- The Washington Times - Monday, September 23, 2002

More than 1,250 bicyclists wrapping up a 270-mile trip at the Pentagon yesterday cheered loudest when one of their own promised victory over terrorism.
"Terrorism will not stand," said Dr. Mark Burlingame, 52, of Lancaster, Pa. "We will rid the scourge of terrorism from the face of this earth."
The heart surgeon is a novice cyclist. He made the three-day trip from ground zero in New York City to the Pentagon to honor his brother, Capt. Charles F. Burlingame III. Mr. Burlingame was the pilot of American Airlines Flight 77, which crashed into the Pentagon last year.
The trip, organized for physically able and disabled cyclists by World TEAM Sports to honor the 3,000 victims killed by terrorists on September 11, drew riders from 42 states and 10 foreign countries,
"I'm from Israel," said Maytal Serper, 33. "That's why I'm here. I'm coming here because of my personal experience. I have more feeling for what they went through."
Mrs. Serper was one of the handicapped, peddling a low, three-wheel cycle with her gloved hands because her left leg is false. She had been practicing for three months for the trip. A scar could be seen on her throat.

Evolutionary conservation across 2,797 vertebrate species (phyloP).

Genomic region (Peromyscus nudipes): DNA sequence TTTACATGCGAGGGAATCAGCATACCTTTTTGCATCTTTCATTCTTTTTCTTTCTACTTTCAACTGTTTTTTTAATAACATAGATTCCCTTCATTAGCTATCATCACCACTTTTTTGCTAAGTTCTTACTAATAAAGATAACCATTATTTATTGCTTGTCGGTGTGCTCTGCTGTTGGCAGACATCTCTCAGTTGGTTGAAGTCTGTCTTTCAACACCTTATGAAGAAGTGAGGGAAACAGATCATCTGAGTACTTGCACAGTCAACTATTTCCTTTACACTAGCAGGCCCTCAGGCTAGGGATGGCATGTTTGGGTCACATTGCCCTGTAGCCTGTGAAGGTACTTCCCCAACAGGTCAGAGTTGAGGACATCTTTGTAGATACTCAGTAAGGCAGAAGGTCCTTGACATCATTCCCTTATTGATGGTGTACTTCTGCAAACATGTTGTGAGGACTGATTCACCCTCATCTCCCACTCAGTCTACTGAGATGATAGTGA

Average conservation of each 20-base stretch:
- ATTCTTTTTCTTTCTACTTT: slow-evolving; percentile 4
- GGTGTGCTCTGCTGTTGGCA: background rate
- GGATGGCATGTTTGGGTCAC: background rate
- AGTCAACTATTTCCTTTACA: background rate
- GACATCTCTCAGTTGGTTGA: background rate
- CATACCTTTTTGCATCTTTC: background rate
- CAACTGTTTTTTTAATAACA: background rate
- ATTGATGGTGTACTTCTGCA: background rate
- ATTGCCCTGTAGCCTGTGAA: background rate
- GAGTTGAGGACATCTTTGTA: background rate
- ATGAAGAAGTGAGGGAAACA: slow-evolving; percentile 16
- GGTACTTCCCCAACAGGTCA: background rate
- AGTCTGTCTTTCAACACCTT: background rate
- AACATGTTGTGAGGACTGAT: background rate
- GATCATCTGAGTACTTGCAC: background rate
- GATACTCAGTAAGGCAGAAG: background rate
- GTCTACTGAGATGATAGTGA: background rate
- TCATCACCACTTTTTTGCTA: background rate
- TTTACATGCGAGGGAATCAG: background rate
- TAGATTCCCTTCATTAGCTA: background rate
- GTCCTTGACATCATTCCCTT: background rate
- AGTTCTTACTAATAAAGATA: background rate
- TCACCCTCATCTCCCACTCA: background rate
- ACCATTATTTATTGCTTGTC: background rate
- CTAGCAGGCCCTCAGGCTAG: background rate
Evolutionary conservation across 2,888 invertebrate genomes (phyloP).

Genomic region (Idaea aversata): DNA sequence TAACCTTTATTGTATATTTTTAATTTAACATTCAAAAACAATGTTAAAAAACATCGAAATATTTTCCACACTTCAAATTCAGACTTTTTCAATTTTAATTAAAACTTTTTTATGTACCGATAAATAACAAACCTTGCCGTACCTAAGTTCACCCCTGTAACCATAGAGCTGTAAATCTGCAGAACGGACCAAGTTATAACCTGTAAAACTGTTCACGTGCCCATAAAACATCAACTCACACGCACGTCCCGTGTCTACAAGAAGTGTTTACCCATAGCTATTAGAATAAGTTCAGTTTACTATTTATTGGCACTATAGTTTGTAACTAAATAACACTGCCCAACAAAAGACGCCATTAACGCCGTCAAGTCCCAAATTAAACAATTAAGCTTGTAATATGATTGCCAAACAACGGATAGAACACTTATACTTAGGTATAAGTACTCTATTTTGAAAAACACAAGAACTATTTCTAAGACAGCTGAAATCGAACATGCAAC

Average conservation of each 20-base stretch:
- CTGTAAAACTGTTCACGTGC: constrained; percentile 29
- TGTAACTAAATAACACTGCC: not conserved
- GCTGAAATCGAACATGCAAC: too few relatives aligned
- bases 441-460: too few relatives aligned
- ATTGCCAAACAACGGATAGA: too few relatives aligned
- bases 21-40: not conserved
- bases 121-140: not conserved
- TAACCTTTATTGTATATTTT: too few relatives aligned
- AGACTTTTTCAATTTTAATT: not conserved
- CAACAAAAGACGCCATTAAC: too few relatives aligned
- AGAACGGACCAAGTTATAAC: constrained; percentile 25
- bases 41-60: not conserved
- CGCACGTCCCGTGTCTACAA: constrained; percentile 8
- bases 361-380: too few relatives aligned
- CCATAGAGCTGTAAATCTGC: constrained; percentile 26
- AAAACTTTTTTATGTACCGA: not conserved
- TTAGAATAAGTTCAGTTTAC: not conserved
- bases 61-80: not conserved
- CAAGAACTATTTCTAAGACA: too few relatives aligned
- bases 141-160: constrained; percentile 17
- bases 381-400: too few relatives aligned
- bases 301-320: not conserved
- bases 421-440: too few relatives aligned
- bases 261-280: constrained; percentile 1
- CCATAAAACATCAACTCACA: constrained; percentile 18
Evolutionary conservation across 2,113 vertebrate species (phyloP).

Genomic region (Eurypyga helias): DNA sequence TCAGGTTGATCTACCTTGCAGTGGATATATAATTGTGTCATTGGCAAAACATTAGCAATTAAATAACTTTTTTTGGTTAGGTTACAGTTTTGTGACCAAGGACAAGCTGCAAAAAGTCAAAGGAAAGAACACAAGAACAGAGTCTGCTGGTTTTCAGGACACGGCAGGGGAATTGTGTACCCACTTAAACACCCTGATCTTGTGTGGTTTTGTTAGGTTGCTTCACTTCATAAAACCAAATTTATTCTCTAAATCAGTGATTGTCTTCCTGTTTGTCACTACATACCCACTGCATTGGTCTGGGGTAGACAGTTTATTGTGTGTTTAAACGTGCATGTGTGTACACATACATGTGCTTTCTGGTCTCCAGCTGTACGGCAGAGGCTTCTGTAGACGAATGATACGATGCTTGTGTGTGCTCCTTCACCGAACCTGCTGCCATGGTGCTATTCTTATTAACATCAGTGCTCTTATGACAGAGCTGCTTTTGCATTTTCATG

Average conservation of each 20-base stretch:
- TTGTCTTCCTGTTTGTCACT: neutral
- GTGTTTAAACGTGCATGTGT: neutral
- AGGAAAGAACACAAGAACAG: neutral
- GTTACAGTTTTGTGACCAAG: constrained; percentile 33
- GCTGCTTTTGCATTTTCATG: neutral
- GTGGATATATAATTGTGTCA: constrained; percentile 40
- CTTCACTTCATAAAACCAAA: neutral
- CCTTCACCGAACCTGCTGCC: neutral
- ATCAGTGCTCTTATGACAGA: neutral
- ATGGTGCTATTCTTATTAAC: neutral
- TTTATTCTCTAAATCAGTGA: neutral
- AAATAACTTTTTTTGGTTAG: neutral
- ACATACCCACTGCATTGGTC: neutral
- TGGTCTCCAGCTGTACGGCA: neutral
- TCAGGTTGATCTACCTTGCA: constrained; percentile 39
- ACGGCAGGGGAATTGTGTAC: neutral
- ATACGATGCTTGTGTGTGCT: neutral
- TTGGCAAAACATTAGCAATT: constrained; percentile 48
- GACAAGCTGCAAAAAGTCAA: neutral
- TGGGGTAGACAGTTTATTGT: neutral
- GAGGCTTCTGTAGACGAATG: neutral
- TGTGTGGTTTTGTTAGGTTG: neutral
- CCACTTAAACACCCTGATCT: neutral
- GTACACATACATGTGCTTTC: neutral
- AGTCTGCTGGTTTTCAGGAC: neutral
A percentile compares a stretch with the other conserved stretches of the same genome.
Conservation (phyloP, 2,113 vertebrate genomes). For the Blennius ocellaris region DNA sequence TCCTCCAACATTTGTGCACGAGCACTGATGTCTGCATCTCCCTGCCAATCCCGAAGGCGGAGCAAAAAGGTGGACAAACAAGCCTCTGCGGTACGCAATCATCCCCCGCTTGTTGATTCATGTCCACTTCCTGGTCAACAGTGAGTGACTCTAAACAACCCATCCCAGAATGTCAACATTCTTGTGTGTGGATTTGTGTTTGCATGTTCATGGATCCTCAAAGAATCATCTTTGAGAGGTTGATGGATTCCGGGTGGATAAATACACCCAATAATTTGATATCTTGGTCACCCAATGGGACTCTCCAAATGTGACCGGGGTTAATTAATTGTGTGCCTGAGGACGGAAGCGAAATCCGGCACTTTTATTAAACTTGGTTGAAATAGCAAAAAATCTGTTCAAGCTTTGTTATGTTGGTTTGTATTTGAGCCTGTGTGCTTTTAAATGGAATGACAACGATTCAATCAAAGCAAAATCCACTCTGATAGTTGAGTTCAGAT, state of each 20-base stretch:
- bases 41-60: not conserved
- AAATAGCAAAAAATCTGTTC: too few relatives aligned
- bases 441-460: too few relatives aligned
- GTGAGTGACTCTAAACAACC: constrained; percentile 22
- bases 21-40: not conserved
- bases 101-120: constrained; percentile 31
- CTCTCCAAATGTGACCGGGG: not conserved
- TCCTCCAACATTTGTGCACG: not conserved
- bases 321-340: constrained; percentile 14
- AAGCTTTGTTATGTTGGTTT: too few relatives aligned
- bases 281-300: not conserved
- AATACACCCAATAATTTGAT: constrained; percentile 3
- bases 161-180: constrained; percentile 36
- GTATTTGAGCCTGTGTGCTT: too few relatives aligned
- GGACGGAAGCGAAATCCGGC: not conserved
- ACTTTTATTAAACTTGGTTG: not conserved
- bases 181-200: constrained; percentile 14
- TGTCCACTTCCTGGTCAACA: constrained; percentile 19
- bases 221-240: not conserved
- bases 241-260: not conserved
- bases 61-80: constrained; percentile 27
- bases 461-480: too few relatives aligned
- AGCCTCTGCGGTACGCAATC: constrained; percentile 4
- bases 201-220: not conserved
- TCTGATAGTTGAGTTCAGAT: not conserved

"I've got scars all over my body," Mrs. Serper said, as result of a suicide bomber seven years ago in Tel Aviv.
The bomber killed 13, including her 21-year-old brother, Asaf Wax.
"It's a very emotional experience, seeing all the men and women with only one arm, one leg," said Norman Katzenborg, 68, of Newport News, Va.
He and his brother-in-law, Kenneth Fallen, 50, flew to New York on Thursday to make the bicycle trip.
They went up to their hotel room and looked out upon an unexpected view.
"We looked down and saw ground zero. It's just unbelievable," Mr. Katzenborg said.
The weekend's ride included firefighters and police from New York City and the D.C. area.
At its conclusion, Arlington County firefighters presented a plaque of the Pentagon with an American flag draped off its roof and a firefighter's helmet to New York City firefighters.
The plaque was a surprise. New York firefighter Dan Rowan cried as he peeled off his T-shirt, emblazoned with the names of 11 dead firefighters, and gave it to the Arlington department.
A nearby Arlington firetruck had hoisted a giant U.S. flag at the end of its 75-foot ladder.
"I want to see that forever," said Mr. Rowan, "I lost 51 of my best friends."
"There is a bond here," said Rep. James P. Moran, Virginia Democrat. "The real tower of strength in this county are the way the people responded to this attack."
"One year ago today, this was a battlefield," said Charles S. Able, an assistant secretary from the Department of Defense.
Families and friends gathered along a broad corridor of cyclists in their red-white-and-blue shirts. They displayed handmade signs to attract attention from cyclists from New Jersey, New York, California and other states.
Montgomery County police Detective Donald Freitag, 51, was among the riders, cheered on by his wife, Donna, 47, who said, "He's doing this for the cause. I love him."
Next to her were Pam and Steve Dochter of Lancaster, Pa.
He is a truck driver and she works with surgeons, and that is why they brandished a cardboard sign: "Way To Go Dr. Burlingame."


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